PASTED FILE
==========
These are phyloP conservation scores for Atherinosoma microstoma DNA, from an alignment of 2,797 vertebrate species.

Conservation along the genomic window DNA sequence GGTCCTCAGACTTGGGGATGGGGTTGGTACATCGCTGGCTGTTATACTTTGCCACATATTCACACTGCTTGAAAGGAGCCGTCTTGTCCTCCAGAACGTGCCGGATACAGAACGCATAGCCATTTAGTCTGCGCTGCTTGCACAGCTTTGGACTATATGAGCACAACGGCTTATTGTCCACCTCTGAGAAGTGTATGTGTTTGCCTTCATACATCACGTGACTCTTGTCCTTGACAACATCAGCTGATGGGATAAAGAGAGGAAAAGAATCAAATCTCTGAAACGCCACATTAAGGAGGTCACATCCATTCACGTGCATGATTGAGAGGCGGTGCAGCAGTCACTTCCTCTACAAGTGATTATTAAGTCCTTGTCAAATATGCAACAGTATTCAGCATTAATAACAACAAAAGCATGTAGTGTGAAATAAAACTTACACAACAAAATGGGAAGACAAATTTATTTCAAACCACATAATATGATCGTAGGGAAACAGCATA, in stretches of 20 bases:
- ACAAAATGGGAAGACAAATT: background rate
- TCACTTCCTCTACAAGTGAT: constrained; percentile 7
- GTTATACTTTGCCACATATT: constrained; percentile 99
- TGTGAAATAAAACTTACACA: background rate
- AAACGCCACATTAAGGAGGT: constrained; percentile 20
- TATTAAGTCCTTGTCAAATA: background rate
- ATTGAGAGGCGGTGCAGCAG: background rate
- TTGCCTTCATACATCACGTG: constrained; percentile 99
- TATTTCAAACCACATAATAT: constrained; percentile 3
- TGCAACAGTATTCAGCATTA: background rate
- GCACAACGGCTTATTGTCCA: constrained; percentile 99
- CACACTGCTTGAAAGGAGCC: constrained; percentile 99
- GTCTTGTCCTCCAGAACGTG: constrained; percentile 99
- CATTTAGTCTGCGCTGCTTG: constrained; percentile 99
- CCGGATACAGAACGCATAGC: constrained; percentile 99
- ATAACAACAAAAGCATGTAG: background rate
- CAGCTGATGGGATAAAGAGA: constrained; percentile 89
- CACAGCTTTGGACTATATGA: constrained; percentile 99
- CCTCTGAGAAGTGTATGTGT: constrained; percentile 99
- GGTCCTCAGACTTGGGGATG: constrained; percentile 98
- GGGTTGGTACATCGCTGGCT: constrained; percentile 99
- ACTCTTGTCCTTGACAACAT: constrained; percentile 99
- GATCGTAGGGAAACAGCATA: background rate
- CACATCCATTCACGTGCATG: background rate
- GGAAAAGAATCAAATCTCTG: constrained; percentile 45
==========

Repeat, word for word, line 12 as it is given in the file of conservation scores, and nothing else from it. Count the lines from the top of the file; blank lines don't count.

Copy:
- TGCAACAGTATTCAGCATTA: background rate